Jemma Finch is Co-Founder & CEO of @storiesbehindthingsStories Behind Things was built on a desire to re-connect to the things that we consume on a daily basis. It aims to celebrate the power of storytelling when trying to live a more sustainable life. What began as a passion project has now grown into a multi facetted platform and force for change.
For the final article in this series we discuss the effects the fashion industry has on the environment. Ultimately, in multiple ways the fashion industry has been accountable for irreversible damage to our planet. As the sustainability movement grows it’s increasingly important to regain the control we have as consumers, to understand the environmental problems we face, to know what to look out for and demand accountability! Below we will explore three key areas in which fashion damages the environment, and ways to counteract these. 
  1. Water Pollution 

In most of the countries in which garments are produced, untreated toxic liquids from textile factories are often dumped directly into the local waterways. An estimated 20 % of water pollution comes from textile dyeing and treatment, according to the World Bank. These toxic liquids contain substances such as lead, mercury, and arsenic, among others too. These are all extremely harmful not only for aquatic life, but the increased risk of contaminating local waterways for local communities who rely on local water for eating, drinking and cleaning. These contaminated waterways make their way to the seas and eventually spread all around the globe.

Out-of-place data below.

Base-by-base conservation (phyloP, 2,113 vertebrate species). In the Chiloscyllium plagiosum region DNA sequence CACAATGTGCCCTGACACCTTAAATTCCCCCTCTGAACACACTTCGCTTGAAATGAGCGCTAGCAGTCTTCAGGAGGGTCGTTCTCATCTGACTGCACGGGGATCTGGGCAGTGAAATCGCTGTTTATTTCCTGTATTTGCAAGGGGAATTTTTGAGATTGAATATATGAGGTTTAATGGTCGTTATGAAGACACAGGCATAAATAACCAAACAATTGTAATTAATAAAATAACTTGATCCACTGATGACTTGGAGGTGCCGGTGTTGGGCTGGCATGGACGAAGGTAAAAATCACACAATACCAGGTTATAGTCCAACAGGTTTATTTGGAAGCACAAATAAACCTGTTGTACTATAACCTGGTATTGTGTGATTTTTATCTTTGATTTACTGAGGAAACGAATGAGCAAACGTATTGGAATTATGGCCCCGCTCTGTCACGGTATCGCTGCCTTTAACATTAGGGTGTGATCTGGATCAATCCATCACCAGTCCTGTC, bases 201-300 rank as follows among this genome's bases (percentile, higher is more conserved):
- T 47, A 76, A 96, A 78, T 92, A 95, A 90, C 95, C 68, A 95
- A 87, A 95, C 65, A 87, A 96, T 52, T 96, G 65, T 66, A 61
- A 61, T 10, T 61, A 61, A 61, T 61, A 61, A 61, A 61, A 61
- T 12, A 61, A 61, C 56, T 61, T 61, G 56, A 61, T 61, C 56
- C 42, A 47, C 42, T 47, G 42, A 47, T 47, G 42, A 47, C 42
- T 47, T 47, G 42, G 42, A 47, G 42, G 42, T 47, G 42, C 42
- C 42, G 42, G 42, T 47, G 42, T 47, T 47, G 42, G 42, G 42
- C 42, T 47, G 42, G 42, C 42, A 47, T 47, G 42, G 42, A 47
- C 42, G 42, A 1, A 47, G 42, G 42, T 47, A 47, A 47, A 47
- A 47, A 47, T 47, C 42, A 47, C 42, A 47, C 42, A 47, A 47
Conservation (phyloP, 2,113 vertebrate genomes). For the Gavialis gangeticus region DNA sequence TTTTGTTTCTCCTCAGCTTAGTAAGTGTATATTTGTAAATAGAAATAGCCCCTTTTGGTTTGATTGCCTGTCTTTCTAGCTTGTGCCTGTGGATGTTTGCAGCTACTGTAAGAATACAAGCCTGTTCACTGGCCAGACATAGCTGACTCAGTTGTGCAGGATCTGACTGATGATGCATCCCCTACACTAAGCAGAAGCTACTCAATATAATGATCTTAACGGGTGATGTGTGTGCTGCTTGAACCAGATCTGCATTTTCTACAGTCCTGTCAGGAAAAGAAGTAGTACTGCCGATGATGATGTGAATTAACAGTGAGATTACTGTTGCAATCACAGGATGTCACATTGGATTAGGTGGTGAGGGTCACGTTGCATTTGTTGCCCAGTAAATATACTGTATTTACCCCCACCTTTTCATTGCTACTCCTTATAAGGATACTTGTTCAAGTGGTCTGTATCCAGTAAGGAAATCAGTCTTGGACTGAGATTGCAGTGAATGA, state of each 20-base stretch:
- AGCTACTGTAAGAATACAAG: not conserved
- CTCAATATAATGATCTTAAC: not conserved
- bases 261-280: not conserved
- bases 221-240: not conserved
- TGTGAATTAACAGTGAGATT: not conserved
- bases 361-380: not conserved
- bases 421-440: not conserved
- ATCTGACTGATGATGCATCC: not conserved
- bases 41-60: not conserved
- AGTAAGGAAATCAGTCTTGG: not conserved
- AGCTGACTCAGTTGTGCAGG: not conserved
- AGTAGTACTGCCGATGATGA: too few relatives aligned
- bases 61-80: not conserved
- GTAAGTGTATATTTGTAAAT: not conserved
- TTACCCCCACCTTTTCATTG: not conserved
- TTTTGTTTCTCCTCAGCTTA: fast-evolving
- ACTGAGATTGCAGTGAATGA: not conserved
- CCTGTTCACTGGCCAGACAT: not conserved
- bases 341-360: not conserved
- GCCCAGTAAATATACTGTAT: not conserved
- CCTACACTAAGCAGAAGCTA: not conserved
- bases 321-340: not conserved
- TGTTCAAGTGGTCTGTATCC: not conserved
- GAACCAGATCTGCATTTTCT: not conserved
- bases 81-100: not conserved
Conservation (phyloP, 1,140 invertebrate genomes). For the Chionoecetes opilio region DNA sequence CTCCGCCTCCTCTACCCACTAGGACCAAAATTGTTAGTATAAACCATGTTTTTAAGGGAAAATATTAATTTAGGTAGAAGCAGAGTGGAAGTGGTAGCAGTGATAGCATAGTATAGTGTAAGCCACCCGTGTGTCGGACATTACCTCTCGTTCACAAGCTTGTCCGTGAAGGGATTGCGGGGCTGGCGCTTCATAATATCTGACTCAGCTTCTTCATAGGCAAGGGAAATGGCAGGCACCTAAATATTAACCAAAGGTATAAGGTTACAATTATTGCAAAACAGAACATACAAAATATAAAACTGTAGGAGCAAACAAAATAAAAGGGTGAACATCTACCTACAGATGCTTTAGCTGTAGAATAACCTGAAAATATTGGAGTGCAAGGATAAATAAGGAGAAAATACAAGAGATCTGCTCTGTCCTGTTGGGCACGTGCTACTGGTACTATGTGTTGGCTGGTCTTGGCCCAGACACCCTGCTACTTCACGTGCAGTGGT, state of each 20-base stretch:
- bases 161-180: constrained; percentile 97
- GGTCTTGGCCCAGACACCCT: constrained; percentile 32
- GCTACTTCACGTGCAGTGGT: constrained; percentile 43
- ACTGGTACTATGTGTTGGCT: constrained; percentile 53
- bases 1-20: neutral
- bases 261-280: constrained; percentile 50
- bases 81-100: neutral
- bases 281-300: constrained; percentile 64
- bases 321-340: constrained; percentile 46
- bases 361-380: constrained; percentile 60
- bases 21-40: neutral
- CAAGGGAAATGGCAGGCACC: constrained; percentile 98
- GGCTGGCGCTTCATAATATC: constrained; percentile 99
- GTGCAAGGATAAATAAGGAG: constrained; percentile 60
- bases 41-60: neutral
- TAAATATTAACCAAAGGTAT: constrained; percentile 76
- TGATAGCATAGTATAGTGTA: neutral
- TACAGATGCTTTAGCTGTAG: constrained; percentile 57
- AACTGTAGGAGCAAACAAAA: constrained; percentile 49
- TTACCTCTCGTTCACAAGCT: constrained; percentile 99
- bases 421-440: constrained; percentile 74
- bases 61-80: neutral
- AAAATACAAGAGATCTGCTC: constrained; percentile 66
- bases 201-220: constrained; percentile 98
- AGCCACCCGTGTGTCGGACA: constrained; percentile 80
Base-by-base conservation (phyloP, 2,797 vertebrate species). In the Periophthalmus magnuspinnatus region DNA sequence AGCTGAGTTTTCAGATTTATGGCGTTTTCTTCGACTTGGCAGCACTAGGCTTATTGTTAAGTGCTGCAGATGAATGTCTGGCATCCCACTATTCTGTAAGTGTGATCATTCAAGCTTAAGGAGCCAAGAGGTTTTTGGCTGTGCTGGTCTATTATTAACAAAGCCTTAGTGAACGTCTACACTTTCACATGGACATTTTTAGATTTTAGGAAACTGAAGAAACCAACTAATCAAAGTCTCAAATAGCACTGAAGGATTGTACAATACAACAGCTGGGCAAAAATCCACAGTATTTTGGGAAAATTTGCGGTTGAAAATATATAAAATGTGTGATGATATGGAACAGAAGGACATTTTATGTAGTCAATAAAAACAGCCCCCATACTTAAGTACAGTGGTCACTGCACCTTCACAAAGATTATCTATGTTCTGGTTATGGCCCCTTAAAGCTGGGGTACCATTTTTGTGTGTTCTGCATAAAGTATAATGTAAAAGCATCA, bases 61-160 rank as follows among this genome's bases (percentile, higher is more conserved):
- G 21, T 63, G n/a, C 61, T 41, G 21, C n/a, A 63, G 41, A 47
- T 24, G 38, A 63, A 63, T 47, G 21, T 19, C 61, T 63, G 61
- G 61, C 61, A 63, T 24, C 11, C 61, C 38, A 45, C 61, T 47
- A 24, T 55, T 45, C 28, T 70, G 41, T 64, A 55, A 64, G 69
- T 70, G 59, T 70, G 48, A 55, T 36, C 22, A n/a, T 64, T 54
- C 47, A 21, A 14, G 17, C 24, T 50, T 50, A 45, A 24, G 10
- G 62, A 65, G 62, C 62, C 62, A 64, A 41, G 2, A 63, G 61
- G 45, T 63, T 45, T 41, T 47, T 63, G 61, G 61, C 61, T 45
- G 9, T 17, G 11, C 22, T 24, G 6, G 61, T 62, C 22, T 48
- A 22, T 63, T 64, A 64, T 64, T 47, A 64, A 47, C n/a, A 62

How to combat water pollution - Where possible, purchase organic and natural fibers as these do not require the harsh toxic chemicals to be produced. 

  1. Micro Plastics 

Every time a synthetic garment is washed (an item made from or includes polyester or nylon) thousands of microscopic plastic microfibers are shed, and make their way into our waterways. Scientists have discovered that small organisms in our oceans ingest these microfibers, which are consequently eaten by small fish, these then make their way into our food chain. The University of California at Santa Barbara stated that “on average, synthetic fleece jackets release 1.7 grams of microfibers each wash.” and more than 4,500 fibers can be released per gram of clothing per wash, according to preliminary data from the Plastic Soup Foundation. This is the shocking reality of the rise of plastic fibres in our clothing! 

How to avoid micro plastics - turn away from clothing made from nylon and polyester, and invest in natural materials. 
  1. Waste 

Clothing has become more and more disposable, as the accessibility increases and cost decreases. As a result, we generate more and more textile waste each year around the globe. Around 60% of all clothing made is not used, and only 15% is recycled or donated, and the rest goes directly to the landfill or is incinerated, a recent study from the World Bank found. The issue with throwing away so many clothes, is the time they take to decompose and the toxins they release in the process. Landfills are becoming overcrowded and filled with harmful chemicals. Every tonne of discarded textiles that is reused or recycled can save up to 11 tonnes of CO2 from entering the atmosphere. 

How to combat waste - buy less and buy better, swap with friends, rent, embroidery and upcycling to pieces that you own to inject love into them.
We as consumers hold so much power in using our voices to demand change. Write to the brands you love asking them what their sustainability goals are; how much they pay their workers and how they guarantee safety and represent their freedom; do they offset their carbon and plan to reduce their emissions? Brands should be happy and able to answer all these questions, and if they don’t, use this as a chance to support a brand who will. 

To conclude this series, I’d like to give a huge thank you to the team at Wolf & Badger for partnering with me to share insight into different elements of the sustainability movement. See below for my favourite brands stocked at Wolf and Badger that prioritise the environment: 

All photographs taken at Wolf & Badger Studios. For more information about the photographs go to wolfandbadgerstudios.com